(Mr Coulter) Low demand is a clear driver in significant parts of the North and Midlands and, if you look at the data, it is very clear the further south you move the less empty housing there is, and we get to the point where the natural friction in the market for change is where you see the size of empty stock. But even there we still take the view that there is a combination of both management and other actions which need to be taken to maximise that stock so, for example, in London there is a significant use by housing associations of temporary leasing schemes to support local authorities' homelessness strategies. Those schemes are made extremely difficult by the way in which housing benefit is currently administered and delivered in far too many London boroughs and we have made proposals to Government to streamline that, not simply to support the Government's attempts to get better administration of housing benefit but to introduce a streamlined system of bed and breakfast related housing benefit payments to diminish the strain on the public purse of bed and breakfast costs by having more cost-effective use of housing benefit and temporary leasing schemes. There are ways in which, even where property markets are tight and there are reasons that owners do not want to sell or let themselves directly, that social housing organisations can be involved in positive strategies that will assist other social and public policy objectives.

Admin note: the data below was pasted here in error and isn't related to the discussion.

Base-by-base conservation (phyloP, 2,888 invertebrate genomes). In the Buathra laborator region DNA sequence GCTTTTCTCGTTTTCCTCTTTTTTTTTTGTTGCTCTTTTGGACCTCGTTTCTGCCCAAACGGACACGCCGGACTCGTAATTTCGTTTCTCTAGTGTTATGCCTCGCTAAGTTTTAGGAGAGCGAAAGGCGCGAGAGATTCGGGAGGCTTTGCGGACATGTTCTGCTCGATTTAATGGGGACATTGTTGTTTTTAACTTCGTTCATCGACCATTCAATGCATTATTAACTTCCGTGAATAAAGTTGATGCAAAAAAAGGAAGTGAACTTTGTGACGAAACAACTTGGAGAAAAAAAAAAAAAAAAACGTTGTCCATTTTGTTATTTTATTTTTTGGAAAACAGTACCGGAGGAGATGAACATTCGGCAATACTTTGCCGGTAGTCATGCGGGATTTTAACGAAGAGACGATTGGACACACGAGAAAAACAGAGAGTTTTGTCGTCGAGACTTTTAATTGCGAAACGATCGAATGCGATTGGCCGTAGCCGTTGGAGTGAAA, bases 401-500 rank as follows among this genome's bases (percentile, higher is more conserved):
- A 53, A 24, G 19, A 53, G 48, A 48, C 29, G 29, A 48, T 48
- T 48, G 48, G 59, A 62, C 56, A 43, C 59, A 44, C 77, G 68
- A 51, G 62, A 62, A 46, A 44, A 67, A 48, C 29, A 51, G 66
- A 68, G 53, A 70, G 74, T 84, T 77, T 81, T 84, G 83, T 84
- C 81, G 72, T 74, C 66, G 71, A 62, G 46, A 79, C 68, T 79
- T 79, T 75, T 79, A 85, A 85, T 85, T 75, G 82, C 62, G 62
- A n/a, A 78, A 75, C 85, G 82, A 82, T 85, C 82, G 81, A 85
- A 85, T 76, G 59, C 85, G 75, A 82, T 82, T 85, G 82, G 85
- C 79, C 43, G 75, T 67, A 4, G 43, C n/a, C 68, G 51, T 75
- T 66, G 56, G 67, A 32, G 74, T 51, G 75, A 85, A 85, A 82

427. That is one policy change you would like to see. Are there any other policy changes you would like to see that would address this problem?
  (Mr Coulter) That is the principal one. Others we feel clearly relate to the planning field. If I could go back to what my colleague was saying, that one of the problems in the North in particular is the over-supply of planning permissions for new housing at a time when there is lack of demand, and there needs to be a clear focus in the revisions to PPG 3 (which are prospective again with the Planning Green Paper) in making sure that local authorities are empowered to take out the excess supply of planning permissions to incentivise moving back to brown field properties.


  428. If you were to remove those planning permissions would not people rush and put half a house on the site to indicate they were going to do it?
  (Mr Coulter) I guess that is a risk but it depends on what the existing and extant planning permissions are in relation to the outline permission, which may have been given some time ago and perhaps too easily gets renewed automatically without any consideration of the inter-relationship between these different factors that we are talking about.

  Chairman: On that note, can I thank you very much for your evidence.